In the summer of 1947, President Harry S. Truman ordered formed asecret organization of military personnel, scientists, and members ofgovernment. A reaction to the Roswell UFO crash in July of that year,Majestic 12 (or Majic 12) was given the task of investigating andcovering up other UFO activity in the ensuing years. Since then, theyhave operated as a black-ops group within the government, one of manyUS government organizations that are secretly funded each budgetcycle.
I've been re-reading The Third Wave, by Alvin Toffler. Though first published over twenty years ago, there's still some serious predictive mojo left in that book. The basic concept is this: there have been two previous "waves" of civilization. The first was the agricultural wave, which spread across the world over the course of several thousand years. About three hundred years ago, the second wave of civilization began—the industrial revolution. Now we are in the middle of the next wave, the information revolution.
Firefox is more than just a web browser. It’s also a cross-platform arcade machine. No quarters necessary.
An ode to Ralph H. Baer
I owe much of my life to Ralph H. Baer. Oh, he doesn’t know it. He doesn’t even know me. But that’s how it goes in these days. Much of life is owed to strangers.
If you want a measure of success, I will give you a yardstick: wasted time. Or rather, leisure time. Ralph H. Baer has given many of us a legacy of time spent in front of a television, twiddling white squares around with a paddle. So it is Ralph H. Baer is a very successful man.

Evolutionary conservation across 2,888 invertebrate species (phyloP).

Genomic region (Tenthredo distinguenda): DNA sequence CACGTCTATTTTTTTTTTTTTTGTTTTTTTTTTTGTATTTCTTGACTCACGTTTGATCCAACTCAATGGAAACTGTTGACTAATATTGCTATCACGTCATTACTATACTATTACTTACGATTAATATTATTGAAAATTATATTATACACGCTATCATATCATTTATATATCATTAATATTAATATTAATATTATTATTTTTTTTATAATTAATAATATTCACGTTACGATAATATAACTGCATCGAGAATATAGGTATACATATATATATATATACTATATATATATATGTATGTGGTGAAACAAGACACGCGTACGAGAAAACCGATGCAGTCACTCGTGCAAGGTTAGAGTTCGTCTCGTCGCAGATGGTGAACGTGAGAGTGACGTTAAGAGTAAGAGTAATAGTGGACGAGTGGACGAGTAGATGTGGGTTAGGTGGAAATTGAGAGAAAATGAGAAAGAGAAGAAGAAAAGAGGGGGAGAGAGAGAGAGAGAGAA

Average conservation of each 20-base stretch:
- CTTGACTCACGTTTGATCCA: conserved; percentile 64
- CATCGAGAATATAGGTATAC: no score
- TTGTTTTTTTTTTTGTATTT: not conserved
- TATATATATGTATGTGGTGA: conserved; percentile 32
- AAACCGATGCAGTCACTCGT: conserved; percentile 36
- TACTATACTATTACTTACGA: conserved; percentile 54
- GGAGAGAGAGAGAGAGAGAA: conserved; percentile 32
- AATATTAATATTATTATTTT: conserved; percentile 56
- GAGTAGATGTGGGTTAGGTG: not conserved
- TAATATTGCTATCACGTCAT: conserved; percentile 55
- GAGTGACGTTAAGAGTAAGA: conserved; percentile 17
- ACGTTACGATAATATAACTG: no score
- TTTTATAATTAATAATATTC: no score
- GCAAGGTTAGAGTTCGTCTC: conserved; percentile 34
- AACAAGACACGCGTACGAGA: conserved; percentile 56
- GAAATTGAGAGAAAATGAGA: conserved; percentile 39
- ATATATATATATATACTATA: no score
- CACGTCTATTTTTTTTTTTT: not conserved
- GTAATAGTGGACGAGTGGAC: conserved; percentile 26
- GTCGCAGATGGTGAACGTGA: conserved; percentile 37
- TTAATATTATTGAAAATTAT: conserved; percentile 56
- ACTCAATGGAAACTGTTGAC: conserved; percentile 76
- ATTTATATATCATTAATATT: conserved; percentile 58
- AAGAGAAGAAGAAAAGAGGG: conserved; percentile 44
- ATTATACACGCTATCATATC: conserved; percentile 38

I have always been a fan of fringe operating systems.
Between 1989 and 1992, I learned and used VMS, OS/2 2.0, NeXTStep on those beautiful cubes, GeoWorks, AmigaOS, and probably half-a-dozen others that I don't recall at the moment. I loved the diversity, the differences, the similarities. Booting an unfamiliar operating system for the first time always gave me a rush of geeky machismo, usually accompanied by the irresistible urge to grow a thick mustache and learn to fence with a saber.
Perhaps it's a sickness peculiar to geeks. Or maybe it's just me.
In 1982, I attended computer camp.
I know, this sounds like a "One time, at band camp. . ." story, but it's not. This was computer camp. It took place at the little-known Eastern Oregon State College, and it was the first year EOSC offered computer camp.
Growing up in Thorne Bay, Alaska, I realized I was odd. In sixth grade, the school district sent out an Apple ][. While others played Star Wars or Space Invaders, I studied Applesoft Basic. While others learned how to master Aztec, I delved into the mysteries of the Sweet16 assembler. When my mom told me her college was offering a whole month of computer studies for high school geeks like me, I couldn't wait.
Today marks the rebirth of Java. Sun has announced their intent to release thesource code for Java under the GPL. If this isn't some of the bestnews in a long time, I don't know what is.
The freeing of Java
Sun isn't releasing all of the code. It seems there are partsof Java Sun doesn't own, and for which Sun hasn't been able tonegotiate releasing under the GPL. But, it appears this is a tiny bitof the code.
Microsoft has always had excellent timing. They know when to announce a product; they know when to begin grass-roots movements to build hype for a product; they know when to create an alliance; they know when to break an alliance. They have missed some marks, that's true. They almost missed the internet boat, but were able to quickly recover with the licensing of Spyglass, Inc's browser. Microsoft's best timing, though, has always been when and where to spread Fear, Uncertainty, and Doubt.
And that brings us to Novell.
The Commonwealth of Massachusetts is the visible front of the current standards battle royale: in this corner, at 220 pounds, Open Document Format (ODF)! In the other corner, the 800 pound gorilla, Microsoft Office 12 XML format! Hopefully, we won’t get caught in the explosion.